The article – nay, the entire book from which the article was taken – from my perspective, is intensely propagandistic, and I believe that it is meant to foster the perception that America is inherently racist, imperialistic and violent in its oppression of Hispanics, Native Americans, the Chinese, the Japanese, African Americans, Catholics, Jews, Mormons and homosexuals. I believe that it is filled with half-truths and distortions and comes from a singularly anti-Anglo, anti-heterosexual, anti-male point of view.
Simply stated, this is but one example of anti-American propaganda that is being taught in our Illinois schools. To bury one's head in the sand and pretend it isn't happening is cultural suicide.
I talked to the teacher who gave this assignment to my child and explored some of the instances of the conflict that Untamed Border was having with the truth. I explained that perhaps accusations such as 'comparisons with the Ku Klux Klan' should offer citations so we can know who is making such claims. I asked if the teacher could possibly recognize the intolerance for Anglos – as white people are referenced in this article – that was laced throughout the piece and whether this was uncalled for. I asked for information regarding the publication and wanted to know how it had come to be assigned.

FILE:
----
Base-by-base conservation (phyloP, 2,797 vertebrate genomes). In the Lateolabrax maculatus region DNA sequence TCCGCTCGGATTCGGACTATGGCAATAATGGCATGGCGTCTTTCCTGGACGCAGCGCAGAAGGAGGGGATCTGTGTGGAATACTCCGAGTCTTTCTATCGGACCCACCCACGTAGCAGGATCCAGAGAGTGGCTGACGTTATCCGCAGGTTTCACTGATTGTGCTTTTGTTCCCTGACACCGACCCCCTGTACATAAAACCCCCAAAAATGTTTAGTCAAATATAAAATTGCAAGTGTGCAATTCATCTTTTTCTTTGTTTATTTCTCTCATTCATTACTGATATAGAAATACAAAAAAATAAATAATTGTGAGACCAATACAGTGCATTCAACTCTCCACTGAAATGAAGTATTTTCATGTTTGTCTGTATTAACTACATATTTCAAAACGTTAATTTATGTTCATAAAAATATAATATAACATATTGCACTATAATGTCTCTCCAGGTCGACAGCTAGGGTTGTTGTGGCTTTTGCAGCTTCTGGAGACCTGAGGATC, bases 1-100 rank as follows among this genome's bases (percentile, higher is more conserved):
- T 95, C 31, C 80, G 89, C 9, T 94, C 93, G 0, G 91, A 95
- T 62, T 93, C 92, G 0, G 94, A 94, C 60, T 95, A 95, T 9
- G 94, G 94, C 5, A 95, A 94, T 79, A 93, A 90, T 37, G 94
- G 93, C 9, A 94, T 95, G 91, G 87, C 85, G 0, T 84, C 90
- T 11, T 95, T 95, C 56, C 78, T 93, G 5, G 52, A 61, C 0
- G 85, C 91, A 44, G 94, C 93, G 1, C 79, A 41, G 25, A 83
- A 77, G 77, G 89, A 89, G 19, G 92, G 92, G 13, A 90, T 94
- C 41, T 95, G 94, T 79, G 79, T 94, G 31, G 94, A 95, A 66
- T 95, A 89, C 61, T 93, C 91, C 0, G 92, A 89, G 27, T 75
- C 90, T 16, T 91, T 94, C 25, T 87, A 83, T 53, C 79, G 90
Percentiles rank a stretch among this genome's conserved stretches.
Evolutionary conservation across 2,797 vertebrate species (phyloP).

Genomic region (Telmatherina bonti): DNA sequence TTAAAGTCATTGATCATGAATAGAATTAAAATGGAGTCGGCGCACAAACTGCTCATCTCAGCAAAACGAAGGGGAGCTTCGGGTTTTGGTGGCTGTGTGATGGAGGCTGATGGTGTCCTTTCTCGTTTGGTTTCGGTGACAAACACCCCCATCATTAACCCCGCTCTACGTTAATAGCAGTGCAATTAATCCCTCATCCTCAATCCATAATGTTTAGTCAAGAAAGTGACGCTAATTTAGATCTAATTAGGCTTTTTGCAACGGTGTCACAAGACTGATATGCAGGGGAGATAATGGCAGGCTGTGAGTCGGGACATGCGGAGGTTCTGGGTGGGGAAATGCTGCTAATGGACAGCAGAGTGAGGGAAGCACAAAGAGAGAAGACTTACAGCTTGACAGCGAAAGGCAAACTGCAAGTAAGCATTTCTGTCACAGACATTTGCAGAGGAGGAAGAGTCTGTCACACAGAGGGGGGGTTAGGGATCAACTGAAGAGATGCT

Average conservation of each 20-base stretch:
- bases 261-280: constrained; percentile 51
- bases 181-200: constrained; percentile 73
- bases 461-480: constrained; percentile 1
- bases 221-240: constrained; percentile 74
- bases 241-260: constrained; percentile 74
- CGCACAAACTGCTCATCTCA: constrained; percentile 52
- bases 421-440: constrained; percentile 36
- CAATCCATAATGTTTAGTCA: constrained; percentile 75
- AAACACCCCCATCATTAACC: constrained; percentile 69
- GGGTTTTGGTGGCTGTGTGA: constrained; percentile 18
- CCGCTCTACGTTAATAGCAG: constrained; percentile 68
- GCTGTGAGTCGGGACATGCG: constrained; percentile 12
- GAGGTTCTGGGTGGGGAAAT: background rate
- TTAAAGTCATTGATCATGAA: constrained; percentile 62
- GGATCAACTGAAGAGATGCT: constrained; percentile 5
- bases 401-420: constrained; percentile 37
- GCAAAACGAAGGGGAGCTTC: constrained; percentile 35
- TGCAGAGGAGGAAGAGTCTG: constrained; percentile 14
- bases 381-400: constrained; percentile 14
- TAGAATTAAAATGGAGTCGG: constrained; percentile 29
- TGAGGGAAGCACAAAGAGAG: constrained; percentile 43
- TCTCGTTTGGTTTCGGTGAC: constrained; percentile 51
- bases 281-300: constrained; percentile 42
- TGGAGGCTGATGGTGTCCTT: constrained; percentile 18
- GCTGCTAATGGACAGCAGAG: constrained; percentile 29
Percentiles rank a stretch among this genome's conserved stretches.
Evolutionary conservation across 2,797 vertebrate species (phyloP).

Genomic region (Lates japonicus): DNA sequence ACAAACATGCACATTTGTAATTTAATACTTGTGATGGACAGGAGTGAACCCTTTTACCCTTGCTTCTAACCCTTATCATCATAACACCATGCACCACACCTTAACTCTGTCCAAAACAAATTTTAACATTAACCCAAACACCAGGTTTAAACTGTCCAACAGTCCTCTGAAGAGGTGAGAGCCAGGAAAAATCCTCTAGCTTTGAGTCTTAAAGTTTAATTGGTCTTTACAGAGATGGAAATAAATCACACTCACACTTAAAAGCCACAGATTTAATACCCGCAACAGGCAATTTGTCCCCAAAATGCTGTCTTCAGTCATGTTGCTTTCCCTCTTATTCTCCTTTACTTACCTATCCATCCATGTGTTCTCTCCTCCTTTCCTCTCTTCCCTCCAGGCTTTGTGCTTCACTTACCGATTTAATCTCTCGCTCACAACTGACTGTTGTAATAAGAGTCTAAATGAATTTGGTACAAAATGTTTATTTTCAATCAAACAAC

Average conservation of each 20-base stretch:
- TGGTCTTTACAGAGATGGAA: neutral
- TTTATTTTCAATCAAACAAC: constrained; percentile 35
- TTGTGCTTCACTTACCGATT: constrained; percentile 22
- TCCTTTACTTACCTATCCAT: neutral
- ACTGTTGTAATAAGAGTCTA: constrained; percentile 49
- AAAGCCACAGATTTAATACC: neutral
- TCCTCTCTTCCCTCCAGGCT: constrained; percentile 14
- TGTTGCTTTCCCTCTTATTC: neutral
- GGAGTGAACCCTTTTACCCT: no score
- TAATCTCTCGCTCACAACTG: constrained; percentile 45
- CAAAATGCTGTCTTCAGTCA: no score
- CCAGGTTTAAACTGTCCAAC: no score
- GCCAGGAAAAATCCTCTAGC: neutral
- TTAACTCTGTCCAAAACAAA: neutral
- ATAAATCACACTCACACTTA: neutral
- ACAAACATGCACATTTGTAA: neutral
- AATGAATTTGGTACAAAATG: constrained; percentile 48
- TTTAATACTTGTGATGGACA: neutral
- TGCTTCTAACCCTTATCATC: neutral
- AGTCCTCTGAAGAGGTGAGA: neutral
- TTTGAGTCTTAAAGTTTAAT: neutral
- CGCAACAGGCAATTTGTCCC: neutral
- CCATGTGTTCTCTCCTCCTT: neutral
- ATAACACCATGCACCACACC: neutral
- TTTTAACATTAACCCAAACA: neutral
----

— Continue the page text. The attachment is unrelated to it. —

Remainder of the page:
Her response boiled down to these four points:
The book Us and Them came from a series entitled The Shadow of Hate – A History of Intolerance in America and it was part of a text and video package put out by TeachingTolerance.org.
The teacher found this pamphlet on intolerance in the school library.
It's not a history class. The article was presented as a work of literature and isn't held to the same level of accuracy that a historical account would be in Social Studies.
She would be sure to double back and emphasize to the students that this and all literature comes from an individual's own perspective and should be read from that point of view.